Supreme Court nominations and the Senate confirmation process for presidential appointees.
DIANA HUFFMAN, Baltimore Sun Distinguished Lecturer, Philip Merrill College of Journalism, University of Maryland
HUFFMAN SAYS: The President clearly decided that shoring up his support on the right was his priority. Judge Alito is obviously well qualified and obviously very conservative. The Democrats would like to see a Bork redux, but it remains to be seen whether key moderate Democrats or Republicans or the country have the stomach for a battle royale. The notion that the guy who won the presidential election is entitled to his choice for the high court is not insignificant. The only real chance the Democrats have to defeat Alito is to paint him as out of the mainstream as they did with Bork. But this nominee, while extremely conservative, is not another Bork in personality and beyond his written opinions may not have the plethora of writings and speeches that doomed Bork. The hearings will be contentious, but unless Democrats can convince enough of the "gang of 14" -- the moderate Democrats and Republicans who reached a deal last spring on filibustering judicial nominees-- that Alito is very far out of the mainstream, he will be confirmed despite the fact that the President appears to be in a weakened position because of recent events.
EXPERTISE: Supreme Court nominations and the Senate confirmation process for presidential appointees; Congress. Courses include the Law of Public Communication.
CREDENTIALS: Diana Huffman has served as managing editor of National Journal and as editor of Legal Times and has worked as a radio and TV reporter in New York City and Louisville, Ky. She also served as a senior aide in the U.S. Senate for 10 years. Huffman is a Principal at the Council for Excellence in Government in Washington, D.C., and participated in the council's 2000 Presidential Appointee Initiative, a joint project with the Brookings Institution. She has appeared on C-Span during past Supreme Court nomination hearings.
Associate Professor, College of Education
CONTACT MILEM DIRECTLY: 301-405-2875 OR firstname.lastname@example.org
JEFF MILEM: A well-known expert on affirmative action and the Supreme Court, Prof. Milem can a talk about racial dynamics in higher education, racial/ethnic diversity, race relations, organizational behavior in higher education, college student success, the status and condition of the professoriate.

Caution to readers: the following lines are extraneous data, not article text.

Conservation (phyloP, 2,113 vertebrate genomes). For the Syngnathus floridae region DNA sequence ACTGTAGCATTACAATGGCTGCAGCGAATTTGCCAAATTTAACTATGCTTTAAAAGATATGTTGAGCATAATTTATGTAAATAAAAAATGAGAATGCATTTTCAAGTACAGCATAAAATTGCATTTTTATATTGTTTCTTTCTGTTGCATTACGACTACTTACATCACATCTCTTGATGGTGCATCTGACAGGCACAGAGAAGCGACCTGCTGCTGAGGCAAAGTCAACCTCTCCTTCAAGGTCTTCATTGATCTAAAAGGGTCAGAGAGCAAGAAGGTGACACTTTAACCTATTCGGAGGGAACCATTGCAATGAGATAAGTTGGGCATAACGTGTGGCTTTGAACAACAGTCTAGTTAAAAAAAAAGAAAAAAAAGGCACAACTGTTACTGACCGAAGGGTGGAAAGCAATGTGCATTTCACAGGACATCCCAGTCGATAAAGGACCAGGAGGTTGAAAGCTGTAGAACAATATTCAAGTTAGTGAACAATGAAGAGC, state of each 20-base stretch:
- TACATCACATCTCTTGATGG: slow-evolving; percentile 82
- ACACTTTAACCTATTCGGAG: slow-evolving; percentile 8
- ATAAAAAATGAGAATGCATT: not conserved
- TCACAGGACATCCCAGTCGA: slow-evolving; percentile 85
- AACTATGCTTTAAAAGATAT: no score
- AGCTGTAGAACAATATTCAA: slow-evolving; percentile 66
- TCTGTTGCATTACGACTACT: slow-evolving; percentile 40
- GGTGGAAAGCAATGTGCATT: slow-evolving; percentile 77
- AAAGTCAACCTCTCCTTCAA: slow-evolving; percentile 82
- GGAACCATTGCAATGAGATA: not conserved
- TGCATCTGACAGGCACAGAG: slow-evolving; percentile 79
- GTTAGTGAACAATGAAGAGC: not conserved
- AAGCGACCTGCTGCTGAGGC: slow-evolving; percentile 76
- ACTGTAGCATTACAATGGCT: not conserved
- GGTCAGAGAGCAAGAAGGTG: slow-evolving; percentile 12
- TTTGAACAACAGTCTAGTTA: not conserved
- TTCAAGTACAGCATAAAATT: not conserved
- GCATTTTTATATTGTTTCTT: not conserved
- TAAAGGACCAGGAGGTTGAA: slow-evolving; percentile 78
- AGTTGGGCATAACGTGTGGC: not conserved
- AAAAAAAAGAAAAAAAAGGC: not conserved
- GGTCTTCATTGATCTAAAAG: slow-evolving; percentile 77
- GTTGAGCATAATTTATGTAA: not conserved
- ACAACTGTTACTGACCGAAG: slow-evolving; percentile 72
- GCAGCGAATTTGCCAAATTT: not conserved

CREDENTIALS: Jeffrey F. Milem is an Associate Professor and graduate program director for the higher education administration program in the Department of Educational Policy and Leadership in the College of Education at the University of Maryland. Previously, he served as an Associate Professor in the Department of Counseling and Personnel Services (CAPS).
Political communication and strategy expert; University of Maryland professor
TREVOR PARRY-GILES: assistant professor of political communication, University of Maryland
EXPERTISE: presidential rhetoric, political strategy and advertising; judicial nominations; political communication
CREDENTIALS: Former political consultant and writer; books include "Constructing Clinton: Hyperreality and Presidential Image-Making in Postmodern Politics" (co-author) and "The Character of Justice: Rhetoric, Law, and Politics in the Supreme Court Confirmation Process" (forthcoming)
WEB SITE: http://www.wam.umd.edu/~tpg/index.html
Director, University of Maryland African American Leadership Institute
RONALD WALTERS: political scientist, professor and director, African American Leadership Institute, Academy of Leadership, University of Maryland
EXPERTISE: national politics and elections; African American political leadership; urban politics
CREDENTIALS: Books include: "Black Presidential Politics in America," "White Nationalism, Black Interests: Conservative Public Policy and the Black Community" and "African American Leadership;" deputy campaign manager, Jesse Jackson presidential campaign